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Bar mitzvah boy in toyland
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Bar mitzvah boy in toyland

Tyler Levy with some of the 200 toys and games he has collected for children diagnosed with cancer. Photo by Scott Levy
Tyler Levy with some of the 200 toys and games he has collected for children diagnosed with cancer. Photo by Scott Levy

Two tragedies in his young life inspired Tyler Levy’s bar mitzvah project: Eight and a half years ago, his mother, Daryl, died of cancer. Then, four years later, his 7-year-old-cousin, Tanner Joroff, was stricken with leukemia.

“After my cousin was in the hospital I saw the toys cheered him up,” he told NJJN, referring to gifts the young patient received from the Valerie Fund. Tanner survived. 

Among many services, the Maplewood-based fund distributes toys and games to children with cancer and blood disorders. That is part of its mission “to truly heal the children with whose care we are entrusted, we must treat them emotionally, socially, and developmentally, as well as medically.”

Having toys to play with “made Tanner feel like a regular kid,” said Tyler’s father, Scott Levy.

The gifts his cousin received also led to Tyler’s decision to help the Valerie Fund when it came time to pick a project for his bar mitzvah, which will take place on May 13 at Temple B’nai Abraham in Livingston.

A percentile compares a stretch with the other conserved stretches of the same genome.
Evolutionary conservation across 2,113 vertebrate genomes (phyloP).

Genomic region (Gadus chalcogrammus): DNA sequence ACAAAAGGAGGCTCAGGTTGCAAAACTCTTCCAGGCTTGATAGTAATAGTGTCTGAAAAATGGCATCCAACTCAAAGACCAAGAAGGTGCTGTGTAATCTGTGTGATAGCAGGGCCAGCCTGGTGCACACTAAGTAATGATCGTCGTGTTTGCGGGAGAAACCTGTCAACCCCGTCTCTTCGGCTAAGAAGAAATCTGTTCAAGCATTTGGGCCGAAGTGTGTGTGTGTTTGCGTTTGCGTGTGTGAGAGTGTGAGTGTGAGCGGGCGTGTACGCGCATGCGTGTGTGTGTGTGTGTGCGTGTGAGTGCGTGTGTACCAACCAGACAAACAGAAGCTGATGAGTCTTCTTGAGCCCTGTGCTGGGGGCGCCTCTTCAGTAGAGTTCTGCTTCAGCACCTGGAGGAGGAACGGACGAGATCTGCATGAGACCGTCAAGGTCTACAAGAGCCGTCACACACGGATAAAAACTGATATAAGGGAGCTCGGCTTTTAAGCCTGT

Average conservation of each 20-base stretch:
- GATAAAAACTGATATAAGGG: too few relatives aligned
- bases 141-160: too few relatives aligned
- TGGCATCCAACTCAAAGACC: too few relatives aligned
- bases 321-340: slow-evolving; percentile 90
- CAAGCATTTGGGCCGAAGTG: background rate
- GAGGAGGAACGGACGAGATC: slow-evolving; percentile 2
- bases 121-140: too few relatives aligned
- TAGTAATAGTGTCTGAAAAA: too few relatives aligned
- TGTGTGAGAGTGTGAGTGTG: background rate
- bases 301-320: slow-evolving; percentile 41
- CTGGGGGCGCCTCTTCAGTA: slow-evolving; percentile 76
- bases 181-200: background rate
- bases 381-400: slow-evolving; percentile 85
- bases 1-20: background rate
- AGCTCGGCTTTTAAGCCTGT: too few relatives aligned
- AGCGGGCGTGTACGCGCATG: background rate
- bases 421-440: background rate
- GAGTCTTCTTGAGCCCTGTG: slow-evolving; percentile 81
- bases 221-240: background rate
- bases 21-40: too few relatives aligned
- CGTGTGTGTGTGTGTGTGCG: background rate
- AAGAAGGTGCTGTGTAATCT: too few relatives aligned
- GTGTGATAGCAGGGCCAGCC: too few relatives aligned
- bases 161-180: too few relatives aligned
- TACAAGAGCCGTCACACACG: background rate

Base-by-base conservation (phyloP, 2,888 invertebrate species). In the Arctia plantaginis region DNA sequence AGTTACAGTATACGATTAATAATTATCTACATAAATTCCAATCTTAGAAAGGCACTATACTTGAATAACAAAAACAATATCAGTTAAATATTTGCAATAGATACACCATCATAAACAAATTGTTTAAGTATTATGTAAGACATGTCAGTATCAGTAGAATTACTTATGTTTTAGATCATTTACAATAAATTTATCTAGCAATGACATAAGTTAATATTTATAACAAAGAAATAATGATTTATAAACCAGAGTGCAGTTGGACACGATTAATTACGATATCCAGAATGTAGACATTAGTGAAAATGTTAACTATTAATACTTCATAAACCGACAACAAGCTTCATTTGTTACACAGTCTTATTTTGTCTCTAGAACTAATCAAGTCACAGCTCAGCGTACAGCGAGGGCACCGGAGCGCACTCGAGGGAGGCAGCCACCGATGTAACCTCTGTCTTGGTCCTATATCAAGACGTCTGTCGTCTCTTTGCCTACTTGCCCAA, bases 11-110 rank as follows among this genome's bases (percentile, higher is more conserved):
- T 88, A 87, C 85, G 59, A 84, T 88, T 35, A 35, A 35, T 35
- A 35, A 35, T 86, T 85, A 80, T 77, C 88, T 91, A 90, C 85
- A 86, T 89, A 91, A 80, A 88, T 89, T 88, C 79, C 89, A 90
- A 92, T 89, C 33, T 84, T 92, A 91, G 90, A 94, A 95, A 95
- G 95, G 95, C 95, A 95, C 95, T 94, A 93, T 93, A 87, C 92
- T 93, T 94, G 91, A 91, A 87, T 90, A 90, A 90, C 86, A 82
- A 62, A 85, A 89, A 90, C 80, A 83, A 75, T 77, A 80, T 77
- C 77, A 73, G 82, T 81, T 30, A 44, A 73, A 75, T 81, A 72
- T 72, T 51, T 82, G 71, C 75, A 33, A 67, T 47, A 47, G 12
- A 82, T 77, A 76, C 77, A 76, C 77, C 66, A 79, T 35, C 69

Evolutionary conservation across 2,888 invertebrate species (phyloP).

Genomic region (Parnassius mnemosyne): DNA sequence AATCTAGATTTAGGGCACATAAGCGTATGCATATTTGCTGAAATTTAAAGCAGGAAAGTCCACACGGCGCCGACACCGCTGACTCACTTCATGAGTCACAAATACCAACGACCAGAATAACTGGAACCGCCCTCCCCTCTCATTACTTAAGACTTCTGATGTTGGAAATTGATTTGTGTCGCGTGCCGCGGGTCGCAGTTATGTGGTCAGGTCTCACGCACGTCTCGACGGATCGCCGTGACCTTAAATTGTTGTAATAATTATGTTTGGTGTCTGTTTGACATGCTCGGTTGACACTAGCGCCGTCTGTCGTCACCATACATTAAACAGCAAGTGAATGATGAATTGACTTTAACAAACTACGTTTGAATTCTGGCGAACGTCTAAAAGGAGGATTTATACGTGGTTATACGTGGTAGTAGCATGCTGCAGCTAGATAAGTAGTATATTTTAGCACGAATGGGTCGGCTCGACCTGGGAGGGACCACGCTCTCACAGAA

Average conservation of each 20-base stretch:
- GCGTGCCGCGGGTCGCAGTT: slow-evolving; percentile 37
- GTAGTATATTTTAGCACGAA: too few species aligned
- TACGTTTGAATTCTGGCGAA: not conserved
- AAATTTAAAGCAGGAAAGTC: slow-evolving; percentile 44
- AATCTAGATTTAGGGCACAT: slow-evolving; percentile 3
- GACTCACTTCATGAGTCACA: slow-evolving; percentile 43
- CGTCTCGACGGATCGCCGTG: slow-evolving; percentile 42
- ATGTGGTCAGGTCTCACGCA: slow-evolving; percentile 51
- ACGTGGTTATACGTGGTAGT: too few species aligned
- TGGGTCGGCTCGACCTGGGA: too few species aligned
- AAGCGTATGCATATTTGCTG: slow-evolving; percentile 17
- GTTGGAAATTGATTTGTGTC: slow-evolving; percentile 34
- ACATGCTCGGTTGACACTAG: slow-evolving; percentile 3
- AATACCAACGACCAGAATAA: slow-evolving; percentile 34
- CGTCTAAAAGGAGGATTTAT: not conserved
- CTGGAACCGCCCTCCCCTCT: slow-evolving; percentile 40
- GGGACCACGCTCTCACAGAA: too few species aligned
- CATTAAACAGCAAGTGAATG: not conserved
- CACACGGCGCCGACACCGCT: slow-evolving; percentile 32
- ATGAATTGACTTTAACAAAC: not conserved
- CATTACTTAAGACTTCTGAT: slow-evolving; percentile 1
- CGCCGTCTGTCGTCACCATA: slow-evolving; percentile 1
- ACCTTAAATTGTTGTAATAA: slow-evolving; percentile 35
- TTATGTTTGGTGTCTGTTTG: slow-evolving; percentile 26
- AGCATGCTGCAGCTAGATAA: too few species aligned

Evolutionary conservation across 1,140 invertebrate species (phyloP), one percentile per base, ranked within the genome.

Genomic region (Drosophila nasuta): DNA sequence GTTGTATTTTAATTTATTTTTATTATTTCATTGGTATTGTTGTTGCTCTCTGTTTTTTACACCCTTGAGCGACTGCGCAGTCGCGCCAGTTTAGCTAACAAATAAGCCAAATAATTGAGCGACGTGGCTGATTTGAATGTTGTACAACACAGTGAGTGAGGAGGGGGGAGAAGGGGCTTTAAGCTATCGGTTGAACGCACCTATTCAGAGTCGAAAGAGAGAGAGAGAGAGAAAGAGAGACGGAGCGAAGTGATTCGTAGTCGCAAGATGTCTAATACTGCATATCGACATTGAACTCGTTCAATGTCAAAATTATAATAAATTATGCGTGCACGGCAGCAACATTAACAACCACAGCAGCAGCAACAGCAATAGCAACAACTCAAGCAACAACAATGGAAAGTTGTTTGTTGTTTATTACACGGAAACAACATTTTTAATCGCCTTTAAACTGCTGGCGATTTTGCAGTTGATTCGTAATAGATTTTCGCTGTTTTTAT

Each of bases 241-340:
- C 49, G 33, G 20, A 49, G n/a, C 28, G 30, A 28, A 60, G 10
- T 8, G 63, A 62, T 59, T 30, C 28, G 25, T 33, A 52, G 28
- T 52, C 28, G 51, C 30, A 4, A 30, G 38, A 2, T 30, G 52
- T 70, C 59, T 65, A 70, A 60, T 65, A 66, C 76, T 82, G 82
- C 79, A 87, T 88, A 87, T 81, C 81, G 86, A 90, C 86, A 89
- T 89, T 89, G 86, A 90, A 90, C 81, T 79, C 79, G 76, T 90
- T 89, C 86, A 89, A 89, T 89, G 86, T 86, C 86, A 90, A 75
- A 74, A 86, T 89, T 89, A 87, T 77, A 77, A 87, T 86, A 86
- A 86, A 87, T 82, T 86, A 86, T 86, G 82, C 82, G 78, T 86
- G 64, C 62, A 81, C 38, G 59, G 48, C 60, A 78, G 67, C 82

Back in February, Tyler set a goal of collecting 100 new toys before his bar mitzvah day. After his father and 11-year-old sister, Jayda, pitched in, the number has doubled — thanks in part to donations from friends and other family members. So far he has collected more than 200 new games, puzzles, building blocks, action figures, and other toys, and the count continues to increase. The toys will be delivered to the Valerie Fund, which will distribute them to hospitals.  

“Kids in hospitals love getting these gifts,” said Barry Kirschner, executive director of the Valerie Fund. “It helps them get through their treatments. Kids helping kids is a concept we promote here and it is wonderful when a person like Tyler does this.”

Mark & Julie’s Homemade Ice Cream in West Orange was the single largest contributor to Tyler’s collection. “We go there all the time and they know the kids and all of my family,” said Scott.

Mark Orenstein, co-owner of the ice cream parlor, used his family’s connections to the toy business to make the largest single donation to Tyler’s campaign: 20 cases of transformers.

“The Levys are good customers of ours. We know Tyler lost his mother to cancer so when he asked us for a contribution we were very eager to help,” Orenstein told NJJN.  

When Tyler stands at the bima to address the congregation at his bar mitzvah, he will speak about the need for “unconditional charity,” according to his father. 

Tyler said he expects to keep the collection going after he becomes a bar mitzvah. Anyone wishing to make a donation of toys or money should contact his father by email at Slevy212@aol.com.

Beyond providing gifts for young people who are seriously ill, the Valerie Fund provides outpatient health care to more than 6,000 children and their families each year. There are seven Valerie Fund Children’s Centers for Cancer and Blood Disorders located in major hospitals in New Jersey, New York, and the Philadelphia area, all of which are dedicated to the memory of 9-year-old Valerie Goldstein, who died of cancer in 1976.

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